Having always before oneself the image of the Cross, making on oneself the sign of the Cross, the Christian first of all brings to his mind that he is called to follow the steps of Christ, bearing in the name of Christ sorrows and deprivations for his faith. Secondly, he is strengthened by the power of the Cross of Christ for battle against the evil in himself and in the world. And thirdly, he confesses that he awaits the manifestation of the glory of Christ, the Second Coming of the Lord, which itself will be preceded by the manifestation in heaven of the sign of the Son of Man, according to the Divine words of the Lord Himself (Matt. 24:30). This sign, according to the unanimous understanding of the Fathers of the Church, will be a magnificent manifestation of the Cross In the sky.

The sign of the Cross that we place upon ourselves or depict on ourselves by the movement of the hand is made in silence, but at the same time it is said loudly, because it is an open confession of our faith.

Thus, with the Cross is bound up the whole grandeur of our redemption, which reminds us of the necessity of personal struggle for the Christian. In the representation of the Cross, even in its name, is summed up the whole history of the Gospel, as also the history of martyrdom and the confession of Christianity in all ages.6

Reflecting deeply on the wealth of thoughts bound up with the Cross, the Church hymns the power of the Cross: "0 invincible and incomprehensible and Divine power of the precious and life-giving Cross, forsake not us sinners."


1 Mental (noetic) prayer, inward prayer, and prayer of the mind in the heart are usually associated with the Jesus Prayer: "Lord Jesus Christ, Son of God, have mercy on me, a sinner" ; or, in its shorter form, "Lord Jesus Christ, have mercy on me." Holy ascetics of the Church have reached great heights of inward prayer with the aid of the Jesus Prayer; however, this Prayer is not reserved for such ascetics only. Saying the Jesus Prayer is a fundamental practice of Orthodox spiritual life, which should be undertaken by all Orthodox Christians, both monastic and lay.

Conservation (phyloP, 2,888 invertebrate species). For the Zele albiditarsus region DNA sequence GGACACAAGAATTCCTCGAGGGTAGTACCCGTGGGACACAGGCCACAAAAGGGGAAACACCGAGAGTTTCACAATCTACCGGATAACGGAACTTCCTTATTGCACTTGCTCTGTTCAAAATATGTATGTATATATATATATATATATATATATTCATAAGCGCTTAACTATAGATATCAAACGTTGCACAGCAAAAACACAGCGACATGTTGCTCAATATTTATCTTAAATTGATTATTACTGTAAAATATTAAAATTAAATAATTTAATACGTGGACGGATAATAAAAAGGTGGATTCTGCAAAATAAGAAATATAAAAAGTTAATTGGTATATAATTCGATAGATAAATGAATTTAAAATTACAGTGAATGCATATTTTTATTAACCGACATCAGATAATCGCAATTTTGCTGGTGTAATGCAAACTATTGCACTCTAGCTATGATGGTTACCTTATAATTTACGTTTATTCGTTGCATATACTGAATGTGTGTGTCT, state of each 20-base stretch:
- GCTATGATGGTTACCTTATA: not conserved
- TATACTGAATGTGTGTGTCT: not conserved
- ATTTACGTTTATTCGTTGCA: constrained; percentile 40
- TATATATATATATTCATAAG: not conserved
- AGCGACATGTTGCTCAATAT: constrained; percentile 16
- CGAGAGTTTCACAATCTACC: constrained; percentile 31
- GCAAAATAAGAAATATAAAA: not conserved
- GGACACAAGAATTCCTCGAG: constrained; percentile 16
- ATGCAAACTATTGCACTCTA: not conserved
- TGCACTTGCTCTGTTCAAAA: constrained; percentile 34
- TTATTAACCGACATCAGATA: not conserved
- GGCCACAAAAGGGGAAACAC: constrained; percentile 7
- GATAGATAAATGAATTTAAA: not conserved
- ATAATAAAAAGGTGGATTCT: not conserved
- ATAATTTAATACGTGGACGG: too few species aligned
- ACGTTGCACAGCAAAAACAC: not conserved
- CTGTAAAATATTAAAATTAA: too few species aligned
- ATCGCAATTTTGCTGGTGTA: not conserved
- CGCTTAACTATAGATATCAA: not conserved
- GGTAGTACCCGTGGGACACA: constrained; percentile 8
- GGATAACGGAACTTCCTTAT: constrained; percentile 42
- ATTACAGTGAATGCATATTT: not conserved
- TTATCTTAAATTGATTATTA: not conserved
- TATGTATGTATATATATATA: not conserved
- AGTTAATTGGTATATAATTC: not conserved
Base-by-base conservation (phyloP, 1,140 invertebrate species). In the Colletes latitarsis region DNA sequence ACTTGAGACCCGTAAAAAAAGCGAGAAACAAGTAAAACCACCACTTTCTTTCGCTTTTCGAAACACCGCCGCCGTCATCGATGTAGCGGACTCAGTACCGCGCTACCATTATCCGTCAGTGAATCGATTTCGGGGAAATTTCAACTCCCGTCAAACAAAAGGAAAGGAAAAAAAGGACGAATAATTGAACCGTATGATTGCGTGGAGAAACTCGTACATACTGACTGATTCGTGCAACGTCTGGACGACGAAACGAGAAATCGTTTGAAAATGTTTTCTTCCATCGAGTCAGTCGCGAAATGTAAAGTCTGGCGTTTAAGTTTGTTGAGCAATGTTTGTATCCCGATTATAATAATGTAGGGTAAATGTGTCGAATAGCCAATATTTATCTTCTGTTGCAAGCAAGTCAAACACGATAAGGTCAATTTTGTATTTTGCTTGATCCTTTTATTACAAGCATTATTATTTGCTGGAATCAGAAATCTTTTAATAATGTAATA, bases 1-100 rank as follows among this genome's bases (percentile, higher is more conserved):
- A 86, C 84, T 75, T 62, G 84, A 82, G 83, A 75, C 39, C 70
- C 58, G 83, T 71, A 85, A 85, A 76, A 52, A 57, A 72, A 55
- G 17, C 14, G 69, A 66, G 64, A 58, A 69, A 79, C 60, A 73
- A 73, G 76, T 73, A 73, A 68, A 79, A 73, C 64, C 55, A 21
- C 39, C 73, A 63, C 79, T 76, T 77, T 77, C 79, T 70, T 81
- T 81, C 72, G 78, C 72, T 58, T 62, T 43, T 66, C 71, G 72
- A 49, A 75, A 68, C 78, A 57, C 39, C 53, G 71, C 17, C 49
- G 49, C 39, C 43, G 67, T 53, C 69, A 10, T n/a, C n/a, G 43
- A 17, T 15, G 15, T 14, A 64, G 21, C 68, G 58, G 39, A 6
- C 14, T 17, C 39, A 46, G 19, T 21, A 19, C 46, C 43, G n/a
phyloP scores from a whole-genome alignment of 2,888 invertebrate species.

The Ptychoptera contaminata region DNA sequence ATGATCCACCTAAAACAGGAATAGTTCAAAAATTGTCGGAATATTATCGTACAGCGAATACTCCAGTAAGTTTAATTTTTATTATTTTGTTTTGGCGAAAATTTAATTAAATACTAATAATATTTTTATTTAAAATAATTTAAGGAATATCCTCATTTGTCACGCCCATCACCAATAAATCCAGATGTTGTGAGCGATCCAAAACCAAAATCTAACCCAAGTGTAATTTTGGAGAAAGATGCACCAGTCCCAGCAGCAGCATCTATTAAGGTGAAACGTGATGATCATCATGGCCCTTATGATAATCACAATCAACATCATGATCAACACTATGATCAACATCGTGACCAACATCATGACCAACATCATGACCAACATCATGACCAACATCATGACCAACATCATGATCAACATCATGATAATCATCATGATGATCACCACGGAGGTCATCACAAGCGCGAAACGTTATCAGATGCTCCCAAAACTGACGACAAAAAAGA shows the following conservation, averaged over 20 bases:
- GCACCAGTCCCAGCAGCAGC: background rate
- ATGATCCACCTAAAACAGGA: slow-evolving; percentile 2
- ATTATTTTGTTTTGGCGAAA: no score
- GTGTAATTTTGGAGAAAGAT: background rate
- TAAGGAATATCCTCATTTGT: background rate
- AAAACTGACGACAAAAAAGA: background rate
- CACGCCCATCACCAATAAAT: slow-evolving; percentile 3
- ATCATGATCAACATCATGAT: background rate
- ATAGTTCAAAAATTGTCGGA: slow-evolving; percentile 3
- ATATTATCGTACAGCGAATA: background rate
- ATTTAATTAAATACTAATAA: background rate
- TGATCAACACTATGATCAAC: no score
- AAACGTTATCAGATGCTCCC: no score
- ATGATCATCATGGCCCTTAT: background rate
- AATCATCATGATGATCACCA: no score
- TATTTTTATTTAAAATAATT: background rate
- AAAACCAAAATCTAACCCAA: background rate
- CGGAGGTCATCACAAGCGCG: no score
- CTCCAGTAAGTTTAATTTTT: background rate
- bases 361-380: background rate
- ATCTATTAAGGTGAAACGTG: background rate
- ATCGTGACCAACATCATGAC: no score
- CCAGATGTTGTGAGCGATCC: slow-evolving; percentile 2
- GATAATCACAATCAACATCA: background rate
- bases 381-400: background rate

Archimandritc Sophrony (Sakharov) indicates a sequence in the practice of the Jesus Prayer: "First it is ,i verbal matter: we say the prayer with our lips while trying to concentrate our attention on the Name and the words. Next, we no longer move our lips but pronounce the Name of Jesus Christ, and what follows after, in our minds, mentally. In the third stage mind and heart combine to act together: the attention of the mind is centered in the heart and the prayer is said there. Fourthly, the prayer becomes self-propelling. This happens when the prayer is confirmed in the heart and, with no especial effort on our part, continues there, where the mind is concentrated. Finally, the prayer, so full of blessing, starts to act like a gentle flame within us, as inspiration from on High, rejoicing the heart with a sensation of Divine love and delighting the mind in spiritual contemplation. This last state is sometimes accompanied by a vision of Light.